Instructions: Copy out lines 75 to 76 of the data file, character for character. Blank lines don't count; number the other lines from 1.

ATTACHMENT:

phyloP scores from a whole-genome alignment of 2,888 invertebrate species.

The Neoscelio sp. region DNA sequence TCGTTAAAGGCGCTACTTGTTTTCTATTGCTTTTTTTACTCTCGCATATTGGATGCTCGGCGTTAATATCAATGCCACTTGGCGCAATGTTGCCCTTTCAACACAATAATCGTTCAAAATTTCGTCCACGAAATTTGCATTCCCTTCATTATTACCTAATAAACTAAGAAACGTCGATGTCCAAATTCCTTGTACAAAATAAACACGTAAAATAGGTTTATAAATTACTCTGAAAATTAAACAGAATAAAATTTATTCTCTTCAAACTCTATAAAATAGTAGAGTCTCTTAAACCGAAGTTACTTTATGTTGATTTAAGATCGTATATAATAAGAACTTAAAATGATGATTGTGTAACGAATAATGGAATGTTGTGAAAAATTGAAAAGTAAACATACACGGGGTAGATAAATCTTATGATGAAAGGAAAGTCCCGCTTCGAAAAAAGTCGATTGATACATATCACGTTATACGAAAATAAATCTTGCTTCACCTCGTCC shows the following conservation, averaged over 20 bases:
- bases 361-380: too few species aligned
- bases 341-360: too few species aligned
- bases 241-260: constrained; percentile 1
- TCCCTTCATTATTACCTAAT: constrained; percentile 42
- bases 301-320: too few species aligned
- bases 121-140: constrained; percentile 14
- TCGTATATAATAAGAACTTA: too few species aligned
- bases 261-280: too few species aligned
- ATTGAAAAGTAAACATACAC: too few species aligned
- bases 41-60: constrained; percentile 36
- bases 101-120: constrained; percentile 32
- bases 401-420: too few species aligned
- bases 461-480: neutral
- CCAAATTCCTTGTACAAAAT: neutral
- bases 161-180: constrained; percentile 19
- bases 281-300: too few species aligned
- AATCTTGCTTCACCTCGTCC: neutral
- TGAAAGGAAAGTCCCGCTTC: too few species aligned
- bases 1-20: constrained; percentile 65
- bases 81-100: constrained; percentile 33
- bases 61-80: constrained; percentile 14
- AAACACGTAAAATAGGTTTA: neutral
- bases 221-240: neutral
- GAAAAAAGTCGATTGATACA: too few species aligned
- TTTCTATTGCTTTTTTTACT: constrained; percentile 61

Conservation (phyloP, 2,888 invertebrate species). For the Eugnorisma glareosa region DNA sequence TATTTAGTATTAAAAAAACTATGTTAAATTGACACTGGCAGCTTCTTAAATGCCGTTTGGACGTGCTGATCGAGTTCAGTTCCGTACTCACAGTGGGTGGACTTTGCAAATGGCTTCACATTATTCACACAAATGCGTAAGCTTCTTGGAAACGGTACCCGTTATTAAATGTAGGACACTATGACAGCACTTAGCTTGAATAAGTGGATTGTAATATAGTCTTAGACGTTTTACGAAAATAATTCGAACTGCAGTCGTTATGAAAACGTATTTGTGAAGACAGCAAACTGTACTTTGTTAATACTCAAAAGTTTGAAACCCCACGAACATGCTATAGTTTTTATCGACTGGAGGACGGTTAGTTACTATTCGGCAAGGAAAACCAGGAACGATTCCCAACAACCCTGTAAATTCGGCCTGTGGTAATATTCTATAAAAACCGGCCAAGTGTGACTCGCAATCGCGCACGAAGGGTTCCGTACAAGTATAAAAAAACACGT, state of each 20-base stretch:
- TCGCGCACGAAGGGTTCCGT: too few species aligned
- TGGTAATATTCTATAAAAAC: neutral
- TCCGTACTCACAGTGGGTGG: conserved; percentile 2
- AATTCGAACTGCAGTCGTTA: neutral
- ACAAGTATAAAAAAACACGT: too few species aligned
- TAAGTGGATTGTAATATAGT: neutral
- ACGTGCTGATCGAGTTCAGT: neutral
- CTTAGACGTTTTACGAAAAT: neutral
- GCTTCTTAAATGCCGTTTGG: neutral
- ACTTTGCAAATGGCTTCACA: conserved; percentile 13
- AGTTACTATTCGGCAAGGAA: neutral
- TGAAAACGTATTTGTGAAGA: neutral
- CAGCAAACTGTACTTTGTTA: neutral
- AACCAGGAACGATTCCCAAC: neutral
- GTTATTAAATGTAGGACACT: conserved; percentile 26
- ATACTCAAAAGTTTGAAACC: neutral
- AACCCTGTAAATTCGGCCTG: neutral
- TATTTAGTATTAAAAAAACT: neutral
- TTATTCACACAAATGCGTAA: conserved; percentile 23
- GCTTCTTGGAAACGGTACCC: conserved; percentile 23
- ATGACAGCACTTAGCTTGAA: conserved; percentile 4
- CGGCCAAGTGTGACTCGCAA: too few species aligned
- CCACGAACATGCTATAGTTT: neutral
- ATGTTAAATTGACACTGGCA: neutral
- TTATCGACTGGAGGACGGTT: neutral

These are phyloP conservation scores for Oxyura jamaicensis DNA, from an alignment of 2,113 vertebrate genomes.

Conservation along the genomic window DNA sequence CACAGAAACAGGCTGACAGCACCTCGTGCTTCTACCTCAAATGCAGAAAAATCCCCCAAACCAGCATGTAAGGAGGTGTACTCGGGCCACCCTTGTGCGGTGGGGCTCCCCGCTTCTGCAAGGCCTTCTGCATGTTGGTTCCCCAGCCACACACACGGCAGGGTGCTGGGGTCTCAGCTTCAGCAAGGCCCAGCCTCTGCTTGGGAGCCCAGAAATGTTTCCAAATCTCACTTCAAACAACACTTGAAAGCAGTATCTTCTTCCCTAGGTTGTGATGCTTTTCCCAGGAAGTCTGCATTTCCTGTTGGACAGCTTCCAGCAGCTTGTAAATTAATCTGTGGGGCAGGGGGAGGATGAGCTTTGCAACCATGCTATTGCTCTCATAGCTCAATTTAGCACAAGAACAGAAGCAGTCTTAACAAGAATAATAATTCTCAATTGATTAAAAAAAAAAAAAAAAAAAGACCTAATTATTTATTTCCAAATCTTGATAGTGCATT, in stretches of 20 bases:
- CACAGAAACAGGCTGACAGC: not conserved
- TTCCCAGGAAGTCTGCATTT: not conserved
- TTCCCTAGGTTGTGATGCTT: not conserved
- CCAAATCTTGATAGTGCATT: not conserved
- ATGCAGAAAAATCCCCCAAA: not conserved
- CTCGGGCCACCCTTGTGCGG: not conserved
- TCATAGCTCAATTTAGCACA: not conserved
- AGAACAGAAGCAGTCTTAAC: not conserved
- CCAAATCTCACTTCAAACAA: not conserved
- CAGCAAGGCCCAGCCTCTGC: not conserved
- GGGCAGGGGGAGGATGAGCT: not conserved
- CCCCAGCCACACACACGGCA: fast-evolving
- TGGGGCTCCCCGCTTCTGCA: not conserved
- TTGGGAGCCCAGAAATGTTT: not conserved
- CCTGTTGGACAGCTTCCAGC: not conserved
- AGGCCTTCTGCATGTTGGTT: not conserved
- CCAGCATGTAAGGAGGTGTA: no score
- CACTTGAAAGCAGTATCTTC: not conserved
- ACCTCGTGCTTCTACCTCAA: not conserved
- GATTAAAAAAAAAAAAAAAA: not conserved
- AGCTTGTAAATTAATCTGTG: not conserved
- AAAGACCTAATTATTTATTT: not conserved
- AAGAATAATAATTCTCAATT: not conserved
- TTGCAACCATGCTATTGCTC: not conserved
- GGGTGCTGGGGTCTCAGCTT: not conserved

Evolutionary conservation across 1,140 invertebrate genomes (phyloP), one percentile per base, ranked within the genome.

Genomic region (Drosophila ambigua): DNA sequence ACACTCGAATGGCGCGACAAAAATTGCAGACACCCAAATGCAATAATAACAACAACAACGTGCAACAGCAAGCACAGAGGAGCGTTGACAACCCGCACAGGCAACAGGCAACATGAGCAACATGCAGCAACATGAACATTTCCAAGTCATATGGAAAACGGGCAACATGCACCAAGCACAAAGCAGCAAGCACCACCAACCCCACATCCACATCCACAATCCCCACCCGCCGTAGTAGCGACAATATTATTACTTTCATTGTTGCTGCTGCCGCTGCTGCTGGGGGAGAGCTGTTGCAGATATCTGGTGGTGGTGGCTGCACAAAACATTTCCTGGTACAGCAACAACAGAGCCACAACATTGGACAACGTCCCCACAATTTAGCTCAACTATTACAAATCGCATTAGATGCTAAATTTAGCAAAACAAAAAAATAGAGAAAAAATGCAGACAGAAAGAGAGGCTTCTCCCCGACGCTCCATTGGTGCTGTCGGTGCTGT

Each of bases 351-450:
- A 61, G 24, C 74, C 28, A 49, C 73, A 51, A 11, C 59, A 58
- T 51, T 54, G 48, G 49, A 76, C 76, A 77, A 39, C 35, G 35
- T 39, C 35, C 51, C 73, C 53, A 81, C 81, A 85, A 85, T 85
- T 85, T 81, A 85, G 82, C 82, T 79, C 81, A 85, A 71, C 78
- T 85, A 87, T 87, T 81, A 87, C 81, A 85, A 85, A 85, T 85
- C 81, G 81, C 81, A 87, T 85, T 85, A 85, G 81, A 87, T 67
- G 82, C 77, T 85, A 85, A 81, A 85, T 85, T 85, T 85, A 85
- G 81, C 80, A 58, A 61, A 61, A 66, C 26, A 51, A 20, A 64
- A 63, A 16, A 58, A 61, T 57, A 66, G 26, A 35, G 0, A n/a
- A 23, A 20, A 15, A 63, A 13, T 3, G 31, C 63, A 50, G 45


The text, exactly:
- GATTAAAAAAAAAAAAAAAA: not conserved
- AGCTTGTAAATTAATCTGTG: not conserved